Water website gives clear story on rivers

BRIDGET RAILTON
Last updated 05:00 20/03/2014

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Southland's rivers may be a bit murky but the information about them is now crystal clear.

A new website called Land, Air, Water Aotearoa (Lawa) was launched this week which displays the results of water-quality monitoring for rivers throughout the country.

For the first time, the public can access water quality data for river catchments across the country and compare results region to region for parameters such as E coli, nitrogen, phosphorus, clarity and pH.

In time, the website will also include data for coastal, land and air resources.

Land, Air, Water Aotearoa is a collaboration between New Zealand's 16 regional and unitary councils, the Ministry for the Environment, Cawthron Institute and Massey University.

Environment Southland chairwoman Ali Timms said the website was an innovative initiative and, as it developed, it would become the go-to site for all of the monitoring data regional councils held.

Otago Regional Council chairman Stephen Woodhead said Land, Air, Water Aotearoa would provide useful benchmarks enabling everyone to see which rivers were doing well and those where water quality required attention.

The development of Land, Air, Water Aotearoa was supported by the Tindall Foundation, a family philanthropic foundation which aimed for better understanding by New Zealanders about what was happening in their rivers.

Co-founder Sir Stephen Tindall said he wanted to see the vision realised after experiencing difficulty in accessing clear information about the state of New Zealand rivers.

"As a family foundation we were keen to fund the Lawa website so that information on water quality is easily accessible to the public. And, by collecting data, we can identify problems early and see whether or not water quality is improving in any New Zealand river."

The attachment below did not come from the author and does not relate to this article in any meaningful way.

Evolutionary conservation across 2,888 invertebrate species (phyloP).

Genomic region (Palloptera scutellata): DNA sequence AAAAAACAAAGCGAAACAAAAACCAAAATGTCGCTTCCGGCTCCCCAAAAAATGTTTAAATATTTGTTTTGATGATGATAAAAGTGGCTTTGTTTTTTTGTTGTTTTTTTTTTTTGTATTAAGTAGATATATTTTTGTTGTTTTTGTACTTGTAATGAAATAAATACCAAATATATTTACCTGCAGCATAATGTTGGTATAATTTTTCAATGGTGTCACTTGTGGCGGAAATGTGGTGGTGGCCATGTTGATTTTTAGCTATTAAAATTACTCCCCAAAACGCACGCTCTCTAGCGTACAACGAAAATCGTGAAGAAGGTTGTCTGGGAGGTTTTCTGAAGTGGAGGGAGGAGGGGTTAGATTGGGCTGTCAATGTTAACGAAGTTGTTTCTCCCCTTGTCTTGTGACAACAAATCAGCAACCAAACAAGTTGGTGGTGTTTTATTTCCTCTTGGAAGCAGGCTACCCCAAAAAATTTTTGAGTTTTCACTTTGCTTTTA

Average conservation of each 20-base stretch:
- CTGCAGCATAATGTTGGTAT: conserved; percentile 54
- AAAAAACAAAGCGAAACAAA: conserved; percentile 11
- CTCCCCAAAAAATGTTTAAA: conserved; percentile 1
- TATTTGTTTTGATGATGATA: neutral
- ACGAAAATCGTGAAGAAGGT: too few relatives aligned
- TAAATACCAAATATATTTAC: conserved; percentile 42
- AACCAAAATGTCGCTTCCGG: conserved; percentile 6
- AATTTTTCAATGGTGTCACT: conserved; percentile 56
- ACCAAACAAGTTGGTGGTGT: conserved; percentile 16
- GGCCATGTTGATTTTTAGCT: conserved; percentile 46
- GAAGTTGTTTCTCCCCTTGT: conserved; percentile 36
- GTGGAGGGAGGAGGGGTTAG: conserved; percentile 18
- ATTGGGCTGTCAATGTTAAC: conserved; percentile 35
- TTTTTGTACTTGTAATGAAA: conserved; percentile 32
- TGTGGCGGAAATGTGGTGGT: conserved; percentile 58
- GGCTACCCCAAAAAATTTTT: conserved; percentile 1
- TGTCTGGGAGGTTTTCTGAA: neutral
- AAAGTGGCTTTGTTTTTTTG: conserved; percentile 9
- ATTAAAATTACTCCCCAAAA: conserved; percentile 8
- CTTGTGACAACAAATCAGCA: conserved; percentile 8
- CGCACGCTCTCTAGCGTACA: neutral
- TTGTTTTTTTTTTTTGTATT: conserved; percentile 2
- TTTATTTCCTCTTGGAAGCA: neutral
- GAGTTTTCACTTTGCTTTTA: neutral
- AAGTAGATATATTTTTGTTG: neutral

HOW RIVERS RATE

Overall rivers in Southland as compared to "like sites" across New Zealand.

In the worst 25 per cent of like sites for faecal bacteria E.coli.

In the worst 50 per cent for clarity.

In the worst 50 per cent for total nitrogen and total oxidised nitrogen with a trend of meaningful degradation.

In the worst 50 per cent of like sites for ammoniacal nitrogen, but with a trend of improvement.

In the worst 50 per cent for dissolved reactive phosphorus, but with a trend of improvement.

In the best 25 per cent of like sites for pH, but with a trend of degradation.

By river compared to "like sites " Mataura River at Gore In the worst 25 per cent for E.coli, nitrogen and oxidised nitrogen.

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In the worst 50 per cent for black disc, turbidity and ammoniacal nitrogen.

In the best 50 per cent for dissolved reactive phosphorus and total phosphorus

In the best 25 per cent for pH. Aparima River at Thornbury

In the worst 25 per cent for E.coli and total oxidised nitrogen.

In the worst 50 per cent for black disc, turbidity, total nitrogen and ammoniacal nitrogen.

In the best 50 per cent for dissolved reactive phosphorus, total phosphorus.

In the best 25 per cent for pH. Oreti River at Centre Bush

In the worst 25 per cent for total oxidised nitrogen.

In the worst 50 per cent for E.coli, total nitrogen and ammoniacal nitrogen.

In the best 50 per cent for black disc, turbidity and dissolved reactive phosphorus.

In the best for total phosphorus and pH.

Source lawa.org.nz 

 

 

- The Southland Times

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